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Attitudes toward risk among emergency physicians and advanced practice clinicians in Massachusetts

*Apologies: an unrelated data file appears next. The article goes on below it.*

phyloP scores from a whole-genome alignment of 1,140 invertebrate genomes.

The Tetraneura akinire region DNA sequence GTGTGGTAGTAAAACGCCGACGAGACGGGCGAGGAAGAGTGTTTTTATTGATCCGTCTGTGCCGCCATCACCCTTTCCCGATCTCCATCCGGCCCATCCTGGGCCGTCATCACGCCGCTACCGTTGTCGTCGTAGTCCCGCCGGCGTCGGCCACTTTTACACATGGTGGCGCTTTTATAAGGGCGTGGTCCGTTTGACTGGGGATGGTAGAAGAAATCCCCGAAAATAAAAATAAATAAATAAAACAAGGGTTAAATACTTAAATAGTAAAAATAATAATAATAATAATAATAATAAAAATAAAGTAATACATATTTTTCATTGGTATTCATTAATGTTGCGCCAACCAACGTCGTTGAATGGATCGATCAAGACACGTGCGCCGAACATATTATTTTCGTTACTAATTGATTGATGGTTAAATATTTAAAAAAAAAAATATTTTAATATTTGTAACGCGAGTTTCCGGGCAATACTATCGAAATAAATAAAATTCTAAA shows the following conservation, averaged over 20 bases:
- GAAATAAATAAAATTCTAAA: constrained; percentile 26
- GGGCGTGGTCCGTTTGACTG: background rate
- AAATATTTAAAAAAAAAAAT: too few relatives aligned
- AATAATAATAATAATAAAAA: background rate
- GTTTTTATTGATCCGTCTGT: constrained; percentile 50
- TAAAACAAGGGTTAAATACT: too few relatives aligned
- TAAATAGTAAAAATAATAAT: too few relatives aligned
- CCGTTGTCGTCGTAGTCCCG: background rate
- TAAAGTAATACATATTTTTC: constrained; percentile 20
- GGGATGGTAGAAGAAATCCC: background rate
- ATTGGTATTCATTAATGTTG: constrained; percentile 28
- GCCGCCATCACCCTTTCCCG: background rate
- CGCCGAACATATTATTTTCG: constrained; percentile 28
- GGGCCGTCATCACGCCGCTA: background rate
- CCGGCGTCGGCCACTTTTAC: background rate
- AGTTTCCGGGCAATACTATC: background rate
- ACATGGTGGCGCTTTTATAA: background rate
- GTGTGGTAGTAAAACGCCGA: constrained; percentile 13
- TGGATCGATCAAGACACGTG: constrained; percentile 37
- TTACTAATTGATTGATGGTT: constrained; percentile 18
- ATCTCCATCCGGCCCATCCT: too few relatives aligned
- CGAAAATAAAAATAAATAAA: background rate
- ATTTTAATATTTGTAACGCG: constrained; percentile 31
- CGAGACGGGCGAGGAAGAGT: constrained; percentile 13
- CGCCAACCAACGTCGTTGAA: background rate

Objective Risk aversion is a personality trait influential to decision making in medicine. Little is known about how emergency department (ED) clinicians differ in their attitudes toward risk taking. Methods We conducted a cross-sectional survey of practicing ED clinicians (physicians and advanced practice clinicians [APCs]) in Massachusetts using the following 4 existing validated scales: the Risk-Taking Scale (RTS), Stress from Uncertainty Scale (SUS), the Fear of Malpractice Scale (FMS), and the Need for (Cognitive) Closure Scale (NCC). We used Cronbach's α to assess the reliability of each scale and performed multivariable linear regressions to analyze the association between the score for each scale and clinician characteristics. Results Of 1458 ED clinicians recruited for participation, 1116 (76.5%) responded from 93% of acute care hospitals in Massachusetts. Each of the 4 scales demonstrated high internal consistency reliability with Cronbach's αs ranging from 0.76 to 0.92. The 4 scales also were moderately correlated with one another (0.08 to 0.54; all P < 0.05). The multivariable results demonstrated differences between physicians and APCs, with physicians showing a greater tolerance for risk or uncertainty (NCC difference, −3.58 [95% confidence interval, CI, −5.26 to −1.90]; SUS difference, −3.14 [95% CI: −4.99 to −1.29]) and a higher concern about malpractice (FMS difference, 1.14 [95% CI, 0.11–2.17]). Differences were also observed based on clinician age (a proxy for years of experience), with greater age associated with greater tolerance of risk or uncertainty (age older than 50 years compared with age 35 years and younger; NCC difference, −2.84 [95% CI, −4.69 to −1.00]; SUS difference, −4.71 [95% CI, −6,74 to −2.68]) and less concern about malpractice (FMS difference, −3.19 [95% CI, −4.31 to −2.06]). There were no appreciable differences based on sex, and there were no consistent associations between scale scores and the practice and payment characteristics assessed. Conclusion We found that risk attitudes of ED clinicians were associated with type of training (physician vs APC) and age (experience). These differences suggest one possible explanation for the observed differences in decision making.
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